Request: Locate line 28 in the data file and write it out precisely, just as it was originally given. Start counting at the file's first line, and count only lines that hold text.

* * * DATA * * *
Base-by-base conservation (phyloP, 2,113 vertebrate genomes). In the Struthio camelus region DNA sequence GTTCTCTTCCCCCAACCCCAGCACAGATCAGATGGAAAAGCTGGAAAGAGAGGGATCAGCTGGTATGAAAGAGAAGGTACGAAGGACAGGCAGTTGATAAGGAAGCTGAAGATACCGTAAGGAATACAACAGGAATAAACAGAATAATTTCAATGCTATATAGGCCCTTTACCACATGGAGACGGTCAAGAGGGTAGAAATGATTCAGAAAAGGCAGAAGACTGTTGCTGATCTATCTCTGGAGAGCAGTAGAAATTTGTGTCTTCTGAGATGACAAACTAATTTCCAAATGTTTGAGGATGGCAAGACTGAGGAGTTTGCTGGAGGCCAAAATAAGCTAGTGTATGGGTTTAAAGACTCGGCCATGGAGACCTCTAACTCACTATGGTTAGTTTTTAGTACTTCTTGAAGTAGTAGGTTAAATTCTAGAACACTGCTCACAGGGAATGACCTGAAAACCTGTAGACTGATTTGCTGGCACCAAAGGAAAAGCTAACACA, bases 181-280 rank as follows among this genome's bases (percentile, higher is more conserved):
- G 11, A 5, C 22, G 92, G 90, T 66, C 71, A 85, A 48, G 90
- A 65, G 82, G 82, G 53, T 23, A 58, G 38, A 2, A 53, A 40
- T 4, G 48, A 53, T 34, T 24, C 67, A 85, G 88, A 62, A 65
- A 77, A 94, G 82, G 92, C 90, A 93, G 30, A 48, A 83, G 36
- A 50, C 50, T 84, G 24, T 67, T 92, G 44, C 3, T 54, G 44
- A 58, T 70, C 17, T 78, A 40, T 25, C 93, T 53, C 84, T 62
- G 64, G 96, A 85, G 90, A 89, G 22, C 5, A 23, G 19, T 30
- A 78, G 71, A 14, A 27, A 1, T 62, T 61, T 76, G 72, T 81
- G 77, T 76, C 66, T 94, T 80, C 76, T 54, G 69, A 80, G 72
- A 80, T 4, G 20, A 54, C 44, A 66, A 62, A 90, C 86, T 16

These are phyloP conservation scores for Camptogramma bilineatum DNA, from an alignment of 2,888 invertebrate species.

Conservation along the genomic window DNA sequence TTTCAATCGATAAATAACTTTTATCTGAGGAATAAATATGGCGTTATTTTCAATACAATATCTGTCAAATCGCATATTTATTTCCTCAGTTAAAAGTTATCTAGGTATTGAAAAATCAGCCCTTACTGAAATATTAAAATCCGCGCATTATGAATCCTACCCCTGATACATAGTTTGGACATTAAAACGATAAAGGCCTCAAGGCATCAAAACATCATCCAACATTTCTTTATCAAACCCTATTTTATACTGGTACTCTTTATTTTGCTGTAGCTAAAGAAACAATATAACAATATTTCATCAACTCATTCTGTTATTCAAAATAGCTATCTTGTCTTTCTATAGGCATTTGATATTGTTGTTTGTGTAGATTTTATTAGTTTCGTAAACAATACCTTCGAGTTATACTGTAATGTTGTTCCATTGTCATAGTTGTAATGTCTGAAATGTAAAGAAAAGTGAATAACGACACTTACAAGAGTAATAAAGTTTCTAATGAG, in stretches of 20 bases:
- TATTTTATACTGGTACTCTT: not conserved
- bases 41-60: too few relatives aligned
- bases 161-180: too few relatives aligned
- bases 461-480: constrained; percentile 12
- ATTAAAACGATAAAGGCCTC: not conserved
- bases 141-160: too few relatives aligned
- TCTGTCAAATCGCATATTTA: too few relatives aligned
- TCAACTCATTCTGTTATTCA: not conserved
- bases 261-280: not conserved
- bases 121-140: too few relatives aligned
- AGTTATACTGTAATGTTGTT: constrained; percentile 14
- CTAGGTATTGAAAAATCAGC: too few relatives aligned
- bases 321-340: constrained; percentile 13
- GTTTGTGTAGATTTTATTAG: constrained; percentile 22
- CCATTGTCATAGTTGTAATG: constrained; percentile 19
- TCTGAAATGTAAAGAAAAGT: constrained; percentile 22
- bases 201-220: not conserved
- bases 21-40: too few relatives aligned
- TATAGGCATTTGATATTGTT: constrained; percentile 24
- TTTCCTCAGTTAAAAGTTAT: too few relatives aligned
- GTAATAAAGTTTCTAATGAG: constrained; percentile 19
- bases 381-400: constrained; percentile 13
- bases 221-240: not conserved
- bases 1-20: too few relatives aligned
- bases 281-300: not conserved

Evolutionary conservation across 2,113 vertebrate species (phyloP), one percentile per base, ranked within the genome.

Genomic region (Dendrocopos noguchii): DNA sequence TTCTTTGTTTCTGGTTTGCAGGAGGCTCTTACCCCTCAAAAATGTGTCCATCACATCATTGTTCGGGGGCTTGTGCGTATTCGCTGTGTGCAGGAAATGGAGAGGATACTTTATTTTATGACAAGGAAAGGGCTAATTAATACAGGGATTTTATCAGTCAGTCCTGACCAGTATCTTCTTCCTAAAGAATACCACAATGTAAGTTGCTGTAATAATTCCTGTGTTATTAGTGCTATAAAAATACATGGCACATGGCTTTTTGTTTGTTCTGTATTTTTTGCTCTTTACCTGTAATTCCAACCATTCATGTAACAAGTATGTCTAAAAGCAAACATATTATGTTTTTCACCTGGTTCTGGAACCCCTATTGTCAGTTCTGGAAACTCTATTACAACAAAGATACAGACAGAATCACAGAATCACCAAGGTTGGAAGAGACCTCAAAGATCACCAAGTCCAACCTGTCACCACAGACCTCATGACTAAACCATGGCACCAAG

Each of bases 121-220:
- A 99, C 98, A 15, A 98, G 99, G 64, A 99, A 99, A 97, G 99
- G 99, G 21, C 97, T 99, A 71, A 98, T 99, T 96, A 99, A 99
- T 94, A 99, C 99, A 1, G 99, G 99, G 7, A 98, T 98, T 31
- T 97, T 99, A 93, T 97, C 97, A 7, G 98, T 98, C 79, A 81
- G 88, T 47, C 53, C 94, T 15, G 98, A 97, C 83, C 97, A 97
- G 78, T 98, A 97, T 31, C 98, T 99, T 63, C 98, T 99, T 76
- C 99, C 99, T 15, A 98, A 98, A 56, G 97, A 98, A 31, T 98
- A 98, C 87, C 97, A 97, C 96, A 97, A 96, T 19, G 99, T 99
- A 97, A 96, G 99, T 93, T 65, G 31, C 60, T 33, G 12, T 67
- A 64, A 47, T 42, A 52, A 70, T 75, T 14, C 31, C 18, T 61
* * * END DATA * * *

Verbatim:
- CCATTGTCATAGTTGTAATG: constrained; percentile 19